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When I adopted this sheltie, he was the runt of the litter with an underbite. The breeder thought I should pick another dog, but Jett won my heart. I was told that if you take care of a Sheltie for the first years of their life, then they will take care of you for the rest. 

Until he was too big, I kept him in my pocket. I was kicked out of [a convenience store] twice for having him in my pocket—somehow they did not believe he was my Seeing Eye dog. He is a very sweet, calm guy who follows me wherever I go. His intense way of looking at me I call the "Look of Love." He is always there to give hugs and a tail wags. 

When he was 3 years old, he had a blister on his lower gum by the incisor. It turned out to be cancer. I brought him to [the vet] and he operated on Jett, removing most of his lower jaw. Now, Jett has the biggest overbite you have ever seen. This was a time in my family where there were several diagnoses of terminal cancer. I sat down with my young nieces and nephews and explained what was going to happen. They felt his lower jaw, which in a matter of a week had made his bottom teeth crooked and it felt very strange The lessons were many: This is cancer feels like; does cancer mean Jett is going to lose all of his fur? No. We had a good laugh over what Jett would look like if he was bald.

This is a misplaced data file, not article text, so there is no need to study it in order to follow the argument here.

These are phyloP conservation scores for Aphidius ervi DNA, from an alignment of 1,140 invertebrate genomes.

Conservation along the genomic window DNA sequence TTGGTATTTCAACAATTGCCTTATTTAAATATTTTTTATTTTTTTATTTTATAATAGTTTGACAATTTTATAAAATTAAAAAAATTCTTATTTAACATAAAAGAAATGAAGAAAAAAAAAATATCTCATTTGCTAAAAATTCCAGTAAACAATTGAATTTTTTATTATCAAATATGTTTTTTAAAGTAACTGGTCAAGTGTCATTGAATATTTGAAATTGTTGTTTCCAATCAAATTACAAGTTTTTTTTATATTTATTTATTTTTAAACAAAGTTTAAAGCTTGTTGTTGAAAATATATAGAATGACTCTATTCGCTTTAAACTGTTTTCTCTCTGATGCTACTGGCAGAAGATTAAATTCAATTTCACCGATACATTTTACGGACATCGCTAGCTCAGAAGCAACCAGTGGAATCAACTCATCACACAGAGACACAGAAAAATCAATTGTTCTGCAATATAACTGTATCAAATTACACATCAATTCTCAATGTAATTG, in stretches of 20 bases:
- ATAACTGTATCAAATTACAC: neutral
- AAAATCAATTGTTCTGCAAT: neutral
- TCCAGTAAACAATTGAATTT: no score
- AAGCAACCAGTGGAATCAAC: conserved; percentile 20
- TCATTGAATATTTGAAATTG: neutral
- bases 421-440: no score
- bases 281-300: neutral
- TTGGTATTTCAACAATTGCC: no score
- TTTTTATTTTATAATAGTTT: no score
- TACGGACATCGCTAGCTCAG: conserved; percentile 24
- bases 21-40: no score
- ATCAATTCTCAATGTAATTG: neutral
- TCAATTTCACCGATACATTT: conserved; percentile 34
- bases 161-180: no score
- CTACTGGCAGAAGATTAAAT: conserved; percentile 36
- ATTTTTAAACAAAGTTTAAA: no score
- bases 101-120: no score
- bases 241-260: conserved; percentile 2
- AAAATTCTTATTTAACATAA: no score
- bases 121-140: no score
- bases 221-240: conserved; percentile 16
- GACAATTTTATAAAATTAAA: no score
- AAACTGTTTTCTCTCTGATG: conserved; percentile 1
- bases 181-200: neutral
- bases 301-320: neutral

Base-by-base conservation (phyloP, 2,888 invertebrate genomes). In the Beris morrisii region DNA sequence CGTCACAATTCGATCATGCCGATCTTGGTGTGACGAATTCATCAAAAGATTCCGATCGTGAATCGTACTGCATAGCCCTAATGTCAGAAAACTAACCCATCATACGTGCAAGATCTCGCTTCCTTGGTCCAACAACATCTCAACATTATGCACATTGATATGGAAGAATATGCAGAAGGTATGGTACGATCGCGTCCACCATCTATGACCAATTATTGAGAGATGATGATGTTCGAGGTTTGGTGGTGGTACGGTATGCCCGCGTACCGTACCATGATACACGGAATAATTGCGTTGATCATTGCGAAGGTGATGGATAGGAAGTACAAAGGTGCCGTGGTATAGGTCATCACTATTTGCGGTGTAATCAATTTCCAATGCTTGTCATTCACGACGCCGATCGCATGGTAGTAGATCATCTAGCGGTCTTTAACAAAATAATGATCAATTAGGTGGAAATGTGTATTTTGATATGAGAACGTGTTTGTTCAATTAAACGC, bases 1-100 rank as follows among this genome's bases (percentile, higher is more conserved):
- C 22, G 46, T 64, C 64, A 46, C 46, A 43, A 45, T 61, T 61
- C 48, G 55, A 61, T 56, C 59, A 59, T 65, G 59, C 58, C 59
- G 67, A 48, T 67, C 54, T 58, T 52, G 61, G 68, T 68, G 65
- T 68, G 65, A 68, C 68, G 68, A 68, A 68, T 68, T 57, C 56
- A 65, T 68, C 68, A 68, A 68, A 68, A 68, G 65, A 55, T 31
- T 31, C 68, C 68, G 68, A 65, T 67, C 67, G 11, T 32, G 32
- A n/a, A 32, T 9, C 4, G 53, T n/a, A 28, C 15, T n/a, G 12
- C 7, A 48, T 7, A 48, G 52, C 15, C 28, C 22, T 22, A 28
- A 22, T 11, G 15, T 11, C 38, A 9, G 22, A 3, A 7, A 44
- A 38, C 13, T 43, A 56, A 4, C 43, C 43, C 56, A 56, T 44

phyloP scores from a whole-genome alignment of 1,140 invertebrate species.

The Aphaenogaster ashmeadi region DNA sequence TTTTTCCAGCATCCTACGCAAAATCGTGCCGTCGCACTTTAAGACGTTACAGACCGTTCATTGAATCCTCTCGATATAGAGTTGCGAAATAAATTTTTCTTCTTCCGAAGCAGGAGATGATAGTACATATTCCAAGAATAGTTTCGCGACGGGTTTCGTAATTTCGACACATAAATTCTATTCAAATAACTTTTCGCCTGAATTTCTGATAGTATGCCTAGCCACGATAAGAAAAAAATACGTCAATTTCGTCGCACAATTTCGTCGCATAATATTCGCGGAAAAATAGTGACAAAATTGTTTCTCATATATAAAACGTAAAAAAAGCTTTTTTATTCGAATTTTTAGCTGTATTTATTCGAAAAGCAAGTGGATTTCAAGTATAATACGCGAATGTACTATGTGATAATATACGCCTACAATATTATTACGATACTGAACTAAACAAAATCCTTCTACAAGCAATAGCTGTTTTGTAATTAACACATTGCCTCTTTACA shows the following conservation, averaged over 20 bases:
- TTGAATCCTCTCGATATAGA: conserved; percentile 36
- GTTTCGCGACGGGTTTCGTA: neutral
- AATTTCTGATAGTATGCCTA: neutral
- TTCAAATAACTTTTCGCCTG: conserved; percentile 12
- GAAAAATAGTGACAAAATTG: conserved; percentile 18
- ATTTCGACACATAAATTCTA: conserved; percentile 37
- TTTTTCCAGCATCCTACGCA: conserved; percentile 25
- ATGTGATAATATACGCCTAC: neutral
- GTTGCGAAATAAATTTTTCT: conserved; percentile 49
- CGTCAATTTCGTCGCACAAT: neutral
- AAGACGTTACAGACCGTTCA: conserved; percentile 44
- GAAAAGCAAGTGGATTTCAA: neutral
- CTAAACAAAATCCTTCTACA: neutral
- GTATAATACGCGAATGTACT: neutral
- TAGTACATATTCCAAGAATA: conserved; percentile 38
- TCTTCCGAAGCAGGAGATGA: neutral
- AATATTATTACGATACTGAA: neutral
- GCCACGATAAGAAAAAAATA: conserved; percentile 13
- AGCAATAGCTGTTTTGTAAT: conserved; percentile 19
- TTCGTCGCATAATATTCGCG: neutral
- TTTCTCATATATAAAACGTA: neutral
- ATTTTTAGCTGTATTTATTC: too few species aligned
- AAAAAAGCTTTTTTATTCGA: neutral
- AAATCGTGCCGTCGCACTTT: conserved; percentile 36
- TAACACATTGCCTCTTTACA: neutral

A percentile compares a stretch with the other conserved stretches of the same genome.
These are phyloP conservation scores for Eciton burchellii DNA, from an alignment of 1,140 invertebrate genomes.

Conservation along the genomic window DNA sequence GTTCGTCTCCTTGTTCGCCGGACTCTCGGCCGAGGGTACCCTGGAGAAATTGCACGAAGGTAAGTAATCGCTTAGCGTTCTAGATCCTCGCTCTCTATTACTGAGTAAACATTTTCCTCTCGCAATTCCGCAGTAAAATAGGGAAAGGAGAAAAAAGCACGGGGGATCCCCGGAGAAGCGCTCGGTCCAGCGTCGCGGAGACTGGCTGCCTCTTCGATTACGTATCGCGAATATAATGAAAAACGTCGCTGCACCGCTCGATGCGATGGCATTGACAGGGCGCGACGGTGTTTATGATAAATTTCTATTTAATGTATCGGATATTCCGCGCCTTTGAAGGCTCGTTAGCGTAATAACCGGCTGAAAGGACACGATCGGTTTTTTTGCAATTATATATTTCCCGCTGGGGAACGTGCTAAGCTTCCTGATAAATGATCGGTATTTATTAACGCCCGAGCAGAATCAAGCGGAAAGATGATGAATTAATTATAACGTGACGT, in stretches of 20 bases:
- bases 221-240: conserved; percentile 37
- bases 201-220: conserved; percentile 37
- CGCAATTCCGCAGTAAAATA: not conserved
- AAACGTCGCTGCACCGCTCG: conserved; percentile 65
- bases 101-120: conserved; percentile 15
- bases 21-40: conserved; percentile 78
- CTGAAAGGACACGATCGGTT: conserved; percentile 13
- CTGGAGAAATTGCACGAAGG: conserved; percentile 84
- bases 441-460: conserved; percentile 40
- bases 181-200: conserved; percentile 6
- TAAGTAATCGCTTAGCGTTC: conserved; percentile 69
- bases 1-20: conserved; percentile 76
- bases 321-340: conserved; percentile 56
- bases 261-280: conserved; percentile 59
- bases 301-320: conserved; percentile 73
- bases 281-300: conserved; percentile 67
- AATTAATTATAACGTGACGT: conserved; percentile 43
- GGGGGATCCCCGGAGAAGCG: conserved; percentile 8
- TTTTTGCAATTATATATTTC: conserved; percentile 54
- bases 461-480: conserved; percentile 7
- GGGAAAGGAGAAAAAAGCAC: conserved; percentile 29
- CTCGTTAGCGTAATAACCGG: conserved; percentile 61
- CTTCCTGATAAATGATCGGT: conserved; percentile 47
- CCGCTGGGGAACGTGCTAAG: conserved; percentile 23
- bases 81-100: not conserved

Since his operation, my Jett has taught me so much. He uses his tongue and paws as tools. He can still play Frisbee with all of his heart. He goes through life just as happy as any other dog. He protects me and guards me. He endures the comments from people, "Oh my, is that dog ever thirsty. You should get him a prosthetic jaw," or "Shouldn't you have just put him down?" On second thought, it is me who must endure the comments. Jett does not care—he is full of life and love and ready to play. But, when it comes to times when you need a hug, he is the most loving little guy who leans in with his head on your heart. 



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